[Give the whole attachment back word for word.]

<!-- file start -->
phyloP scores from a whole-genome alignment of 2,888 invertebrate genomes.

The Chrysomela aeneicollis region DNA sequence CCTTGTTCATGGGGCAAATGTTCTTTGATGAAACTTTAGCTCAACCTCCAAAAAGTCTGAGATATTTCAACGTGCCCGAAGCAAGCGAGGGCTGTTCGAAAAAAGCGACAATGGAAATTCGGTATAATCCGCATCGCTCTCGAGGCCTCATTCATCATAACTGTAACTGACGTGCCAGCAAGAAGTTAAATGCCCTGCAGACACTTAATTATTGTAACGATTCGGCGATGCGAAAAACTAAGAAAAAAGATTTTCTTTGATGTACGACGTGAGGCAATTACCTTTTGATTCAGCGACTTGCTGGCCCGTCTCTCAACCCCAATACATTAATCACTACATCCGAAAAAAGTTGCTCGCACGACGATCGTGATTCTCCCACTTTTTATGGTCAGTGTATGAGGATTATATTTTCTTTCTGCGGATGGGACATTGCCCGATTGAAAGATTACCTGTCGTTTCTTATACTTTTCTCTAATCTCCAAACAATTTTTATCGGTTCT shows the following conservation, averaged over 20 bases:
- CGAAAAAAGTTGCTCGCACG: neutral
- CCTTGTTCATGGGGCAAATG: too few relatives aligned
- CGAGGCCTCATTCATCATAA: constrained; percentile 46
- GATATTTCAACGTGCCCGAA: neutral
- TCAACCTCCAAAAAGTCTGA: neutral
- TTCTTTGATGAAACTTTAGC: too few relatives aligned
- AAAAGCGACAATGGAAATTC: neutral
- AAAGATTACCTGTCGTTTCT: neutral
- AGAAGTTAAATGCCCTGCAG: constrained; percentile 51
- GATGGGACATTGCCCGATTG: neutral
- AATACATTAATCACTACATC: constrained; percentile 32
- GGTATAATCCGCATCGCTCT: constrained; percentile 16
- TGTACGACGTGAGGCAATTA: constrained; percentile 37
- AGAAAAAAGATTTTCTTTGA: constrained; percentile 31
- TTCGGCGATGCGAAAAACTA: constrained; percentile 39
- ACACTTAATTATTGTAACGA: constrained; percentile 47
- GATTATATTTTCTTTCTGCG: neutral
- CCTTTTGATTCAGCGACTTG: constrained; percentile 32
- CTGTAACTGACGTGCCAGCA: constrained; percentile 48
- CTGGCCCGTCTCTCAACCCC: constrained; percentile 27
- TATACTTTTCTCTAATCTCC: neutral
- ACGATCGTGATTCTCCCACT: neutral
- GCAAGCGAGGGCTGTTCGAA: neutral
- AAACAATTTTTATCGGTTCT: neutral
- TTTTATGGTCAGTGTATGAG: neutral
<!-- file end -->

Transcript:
phyloP scores from a whole-genome alignment of 2,888 invertebrate genomes.

The Chrysomela aeneicollis region DNA sequence CCTTGTTCATGGGGCAAATGTTCTTTGATGAAACTTTAGCTCAACCTCCAAAAAGTCTGAGATATTTCAACGTGCCCGAAGCAAGCGAGGGCTGTTCGAAAAAAGCGACAATGGAAATTCGGTATAATCCGCATCGCTCTCGAGGCCTCATTCATCATAACTGTAACTGACGTGCCAGCAAGAAGTTAAATGCCCTGCAGACACTTAATTATTGTAACGATTCGGCGATGCGAAAAACTAAGAAAAAAGATTTTCTTTGATGTACGACGTGAGGCAATTACCTTTTGATTCAGCGACTTGCTGGCCCGTCTCTCAACCCCAATACATTAATCACTACATCCGAAAAAAGTTGCTCGCACGACGATCGTGATTCTCCCACTTTTTATGGTCAGTGTATGAGGATTATATTTTCTTTCTGCGGATGGGACATTGCCCGATTGAAAGATTACCTGTCGTTTCTTATACTTTTCTCTAATCTCCAAACAATTTTTATCGGTTCT shows the following conservation, averaged over 20 bases:
- CGAAAAAAGTTGCTCGCACG: neutral
- CCTTGTTCATGGGGCAAATG: too few relatives aligned
- CGAGGCCTCATTCATCATAA: constrained; percentile 46
- GATATTTCAACGTGCCCGAA: neutral
- TCAACCTCCAAAAAGTCTGA: neutral
- TTCTTTGATGAAACTTTAGC: too few relatives aligned
- AAAAGCGACAATGGAAATTC: neutral
- AAAGATTACCTGTCGTTTCT: neutral
- AGAAGTTAAATGCCCTGCAG: constrained; percentile 51
- GATGGGACATTGCCCGATTG: neutral
- AATACATTAATCACTACATC: constrained; percentile 32
- GGTATAATCCGCATCGCTCT: constrained; percentile 16
- TGTACGACGTGAGGCAATTA: constrained; percentile 37
- AGAAAAAAGATTTTCTTTGA: constrained; percentile 31
- TTCGGCGATGCGAAAAACTA: constrained; percentile 39
- ACACTTAATTATTGTAACGA: constrained; percentile 47
- GATTATATTTTCTTTCTGCG: neutral
- CCTTTTGATTCAGCGACTTG: constrained; percentile 32
- CTGTAACTGACGTGCCAGCA: constrained; percentile 48
- CTGGCCCGTCTCTCAACCCC: constrained; percentile 27
- TATACTTTTCTCTAATCTCC: neutral
- ACGATCGTGATTCTCCCACT: neutral
- GCAAGCGAGGGCTGTTCGAA: neutral
- AAACAATTTTTATCGGTTCT: neutral
- TTTTATGGTCAGTGTATGAG: neutral